Comprehensive & Proportional

2 Apr

“Journalism is our modern cartography. It creates a map for citizens to navigate society.”

Alright. So I’m a little confused about what exactly we are supposed to blog about since the reading assignments are all jumbled…so I’ve decided to stick to the topics addressed in chapter 9 of “Elements of Journalism” as it is entitled “Comprehensive and Proportional”. Hope that’s alright with everyone.

I thought this chapter was interesting in the way it linked back to accuracy. All the topics we’ve covered so far kind of intermingle…and I really like the example the book gave of journalists acting like cartographers, like in the quote I put at the top. It talks about how journalists who devote more time to sensational, or superficial news (celebrities…) are not only bad journalists, but bad businessmen. While it’s true that sensationalism and entertainment get really high ratings, at some point, the viewers have to get sick of entertainment in the news. What sets the news apart from other entertainment shows is…well, the news–the hard-hitting, investigative journalism that gives the news its good name. If they lose that, they lose their edge in the market, and they will fail.

I found a speech given more than a decade ago by one of the authors of our book, Bill Kovach. It’s a pretty inspiring speech, but a bit discouraging at the same time. I often look at the new today (especially local) and shake my head because it has become all about marketing, and less and less about journalistic principles. You can read all of his speech here, but I really liked this quote. He says,

“Recent polls in the United States which show a public increasingly frustrated and alienated by “the news media” have made this point with depressing force.… The reason for this loss of confidence in the press…is that the public can no longer distinguish between a journalist attempting to produce a disinterested, balanced presentation from a self-serving political line or tabloid sleaze.”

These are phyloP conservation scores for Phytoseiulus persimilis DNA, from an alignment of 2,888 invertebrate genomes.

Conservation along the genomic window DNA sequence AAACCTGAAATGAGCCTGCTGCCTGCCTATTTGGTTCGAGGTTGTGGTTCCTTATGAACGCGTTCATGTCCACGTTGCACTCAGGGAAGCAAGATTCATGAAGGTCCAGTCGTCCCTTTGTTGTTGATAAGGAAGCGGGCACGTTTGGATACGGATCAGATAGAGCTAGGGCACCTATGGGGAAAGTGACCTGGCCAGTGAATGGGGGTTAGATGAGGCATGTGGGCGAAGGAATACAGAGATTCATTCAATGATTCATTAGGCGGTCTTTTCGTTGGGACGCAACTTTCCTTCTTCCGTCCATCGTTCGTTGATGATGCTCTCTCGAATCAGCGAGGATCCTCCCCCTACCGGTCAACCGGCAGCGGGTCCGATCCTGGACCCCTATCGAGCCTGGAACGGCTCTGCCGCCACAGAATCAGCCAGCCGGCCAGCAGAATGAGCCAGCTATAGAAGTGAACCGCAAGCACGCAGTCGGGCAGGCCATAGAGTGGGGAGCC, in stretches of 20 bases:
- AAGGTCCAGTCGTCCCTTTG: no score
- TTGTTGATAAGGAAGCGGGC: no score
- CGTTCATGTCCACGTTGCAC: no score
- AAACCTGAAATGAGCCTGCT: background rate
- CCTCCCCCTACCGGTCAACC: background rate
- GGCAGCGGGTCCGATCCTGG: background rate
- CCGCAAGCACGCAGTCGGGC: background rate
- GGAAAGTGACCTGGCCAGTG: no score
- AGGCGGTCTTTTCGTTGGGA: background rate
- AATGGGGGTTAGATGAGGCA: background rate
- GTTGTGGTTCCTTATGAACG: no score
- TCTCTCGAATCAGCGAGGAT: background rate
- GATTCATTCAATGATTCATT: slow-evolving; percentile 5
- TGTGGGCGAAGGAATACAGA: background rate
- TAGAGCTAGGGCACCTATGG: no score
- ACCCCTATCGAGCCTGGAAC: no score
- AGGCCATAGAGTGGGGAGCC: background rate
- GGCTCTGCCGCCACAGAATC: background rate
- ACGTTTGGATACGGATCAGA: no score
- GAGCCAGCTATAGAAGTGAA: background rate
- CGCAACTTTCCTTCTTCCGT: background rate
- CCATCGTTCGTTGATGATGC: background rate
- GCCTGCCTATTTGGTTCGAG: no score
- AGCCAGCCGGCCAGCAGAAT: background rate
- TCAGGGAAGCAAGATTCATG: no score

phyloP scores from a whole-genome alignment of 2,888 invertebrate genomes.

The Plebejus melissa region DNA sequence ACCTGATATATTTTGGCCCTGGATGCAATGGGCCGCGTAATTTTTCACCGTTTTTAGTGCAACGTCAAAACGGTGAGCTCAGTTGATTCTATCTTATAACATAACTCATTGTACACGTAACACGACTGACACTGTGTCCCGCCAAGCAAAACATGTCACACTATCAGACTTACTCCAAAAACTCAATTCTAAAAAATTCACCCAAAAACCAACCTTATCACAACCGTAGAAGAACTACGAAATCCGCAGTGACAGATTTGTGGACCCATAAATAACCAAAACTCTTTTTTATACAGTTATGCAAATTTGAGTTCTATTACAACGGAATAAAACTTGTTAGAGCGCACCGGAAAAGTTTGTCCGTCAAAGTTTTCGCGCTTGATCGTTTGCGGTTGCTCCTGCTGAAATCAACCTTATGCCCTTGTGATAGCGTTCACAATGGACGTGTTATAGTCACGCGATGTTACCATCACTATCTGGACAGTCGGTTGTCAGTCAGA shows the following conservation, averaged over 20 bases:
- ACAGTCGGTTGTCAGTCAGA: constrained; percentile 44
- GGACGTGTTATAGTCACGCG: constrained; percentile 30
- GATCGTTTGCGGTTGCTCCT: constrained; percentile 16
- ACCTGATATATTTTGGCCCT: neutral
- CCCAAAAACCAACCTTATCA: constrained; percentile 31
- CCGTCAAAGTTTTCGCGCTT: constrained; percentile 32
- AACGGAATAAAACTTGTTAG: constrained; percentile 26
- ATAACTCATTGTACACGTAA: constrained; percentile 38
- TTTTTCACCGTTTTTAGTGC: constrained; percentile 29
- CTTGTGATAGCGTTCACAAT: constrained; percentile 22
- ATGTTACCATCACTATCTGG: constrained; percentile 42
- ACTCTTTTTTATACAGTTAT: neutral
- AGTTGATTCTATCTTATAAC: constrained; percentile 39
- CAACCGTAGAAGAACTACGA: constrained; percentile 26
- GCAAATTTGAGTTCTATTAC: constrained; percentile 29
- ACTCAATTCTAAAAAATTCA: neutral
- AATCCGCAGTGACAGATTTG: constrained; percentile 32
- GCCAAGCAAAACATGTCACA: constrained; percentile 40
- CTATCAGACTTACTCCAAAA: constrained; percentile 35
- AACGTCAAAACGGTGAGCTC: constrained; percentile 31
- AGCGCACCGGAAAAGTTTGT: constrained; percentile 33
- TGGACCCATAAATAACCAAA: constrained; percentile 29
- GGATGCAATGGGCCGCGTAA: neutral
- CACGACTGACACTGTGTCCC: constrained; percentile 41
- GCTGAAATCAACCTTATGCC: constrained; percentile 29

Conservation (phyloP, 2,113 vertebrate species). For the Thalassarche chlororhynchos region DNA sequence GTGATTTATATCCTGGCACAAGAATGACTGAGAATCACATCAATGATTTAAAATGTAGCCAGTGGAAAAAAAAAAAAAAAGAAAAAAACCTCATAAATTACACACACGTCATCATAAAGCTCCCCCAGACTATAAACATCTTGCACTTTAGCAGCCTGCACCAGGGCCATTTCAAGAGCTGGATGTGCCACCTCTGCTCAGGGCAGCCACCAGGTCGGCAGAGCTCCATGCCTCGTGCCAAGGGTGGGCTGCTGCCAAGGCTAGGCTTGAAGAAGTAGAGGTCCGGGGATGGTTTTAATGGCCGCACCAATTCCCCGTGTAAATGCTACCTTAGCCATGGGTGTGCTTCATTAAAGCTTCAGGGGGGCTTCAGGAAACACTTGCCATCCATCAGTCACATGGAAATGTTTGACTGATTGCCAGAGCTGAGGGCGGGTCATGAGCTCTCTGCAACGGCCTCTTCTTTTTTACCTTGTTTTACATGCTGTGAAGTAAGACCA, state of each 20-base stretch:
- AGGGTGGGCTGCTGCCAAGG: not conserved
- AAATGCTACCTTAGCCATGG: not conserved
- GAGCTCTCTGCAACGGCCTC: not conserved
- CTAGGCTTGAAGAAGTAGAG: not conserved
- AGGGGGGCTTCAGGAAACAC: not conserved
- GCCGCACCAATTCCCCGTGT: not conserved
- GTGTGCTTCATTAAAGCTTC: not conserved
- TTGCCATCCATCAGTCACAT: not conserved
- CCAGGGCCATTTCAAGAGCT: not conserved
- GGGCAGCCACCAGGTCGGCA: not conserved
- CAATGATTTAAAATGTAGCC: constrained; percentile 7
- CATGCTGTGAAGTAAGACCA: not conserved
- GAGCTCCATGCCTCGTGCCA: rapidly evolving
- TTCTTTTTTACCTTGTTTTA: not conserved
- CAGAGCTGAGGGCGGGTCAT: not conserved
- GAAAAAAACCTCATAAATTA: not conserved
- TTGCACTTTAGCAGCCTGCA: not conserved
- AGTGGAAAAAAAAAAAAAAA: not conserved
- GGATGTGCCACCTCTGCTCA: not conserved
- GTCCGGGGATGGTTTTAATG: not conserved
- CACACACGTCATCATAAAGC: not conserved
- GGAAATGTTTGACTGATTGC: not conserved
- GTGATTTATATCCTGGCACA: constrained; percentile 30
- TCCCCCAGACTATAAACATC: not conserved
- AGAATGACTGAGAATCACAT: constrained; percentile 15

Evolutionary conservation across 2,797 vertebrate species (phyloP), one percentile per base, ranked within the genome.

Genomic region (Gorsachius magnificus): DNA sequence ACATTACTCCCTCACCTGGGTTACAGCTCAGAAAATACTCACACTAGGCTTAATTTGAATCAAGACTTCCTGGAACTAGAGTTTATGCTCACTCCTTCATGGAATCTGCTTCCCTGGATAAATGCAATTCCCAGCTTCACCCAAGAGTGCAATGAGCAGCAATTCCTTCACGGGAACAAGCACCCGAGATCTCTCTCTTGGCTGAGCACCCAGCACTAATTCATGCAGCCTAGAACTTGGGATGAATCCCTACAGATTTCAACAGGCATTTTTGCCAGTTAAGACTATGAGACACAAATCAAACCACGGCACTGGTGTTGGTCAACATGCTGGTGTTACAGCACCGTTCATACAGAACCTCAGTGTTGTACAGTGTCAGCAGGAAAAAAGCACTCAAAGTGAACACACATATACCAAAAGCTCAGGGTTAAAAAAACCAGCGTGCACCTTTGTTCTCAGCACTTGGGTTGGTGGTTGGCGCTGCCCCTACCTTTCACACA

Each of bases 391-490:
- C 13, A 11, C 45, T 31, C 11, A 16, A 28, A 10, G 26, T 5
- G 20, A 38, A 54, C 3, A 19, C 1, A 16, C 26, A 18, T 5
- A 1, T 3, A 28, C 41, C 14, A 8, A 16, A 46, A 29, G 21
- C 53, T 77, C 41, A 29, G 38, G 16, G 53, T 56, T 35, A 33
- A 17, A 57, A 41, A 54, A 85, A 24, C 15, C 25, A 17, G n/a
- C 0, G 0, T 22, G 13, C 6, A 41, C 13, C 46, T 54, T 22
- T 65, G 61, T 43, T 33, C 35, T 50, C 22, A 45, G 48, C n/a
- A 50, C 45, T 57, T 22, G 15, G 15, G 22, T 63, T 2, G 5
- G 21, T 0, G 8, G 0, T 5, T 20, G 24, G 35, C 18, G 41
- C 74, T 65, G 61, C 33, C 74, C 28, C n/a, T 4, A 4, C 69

The public wants real news. They expect it. When we pander to the numbers, or the money, we fail them, and they lose interest. The question was raised in class about whether journalists should give the public what they want or what they need. I can say without hesitation and with complete conviction that it should be what they need. However, I don’t think the two are necessarily opposites. I think the people want news that they need, if that makes any sense. 

The book talks about doing market research to find out what people need, but at the same time finding what they want. This is done by asking people what matters to them…what kind of issues they think about. Do they worry about whether their kids are safe at school, or do they want to know more about what is happening in the community? Whatever it is, we can find out what the public wants to hear…things that they need and would be useful to them without pandering to sensationalism.

The writer of this article tends to disagree with this notion…thinking that it’s a simplistic solution to the problem, and he makes some good points, but I strongly believe that people want more than entertainment and sports news, and they expect us to give it to them. It’s important that we play that role.

The last thing I kind of wanted to touch on is an interesting part of comprehensive journalism that I hadn’t really connected before, and that’s the idea of emotion in reporting. I talked a little bit about Anderson Cooper when we talked about professionals…and how he showed emotion with Katrina. The book gives the example of Walter Cronkite tearing up when he announced the assassination of Pres. Kennedy. Both of these events are very emotional subjects to be reporting on.

On the one hand, I completely believe in objectivity and professionalism in journalism, but I also think that sometimes, reports showing emotions is okay. With both of these examples, I believe the emotion shown adds to the reports. As journalists, we are the eyes and the ears of the people, taking them to places they cannot visit, and bringing them the news. Cooper and Cronkite were able to bring the emotion of these events into the homes of citizens to help them better understand what it felt like to be in that place where the news was happening. Seems like that makes it more comprehensive and more accurate, not less.

So, to sum up, here’s the clip of Walter Cronkite…when you watch it, look at how his emotion makes his reporting honest. He’s not forcing anything, and he’s not trying to hold it back either. I really respect that in a journalist. It’s pretty brave I think. (Tip: start at 5:00 for the most significant part)


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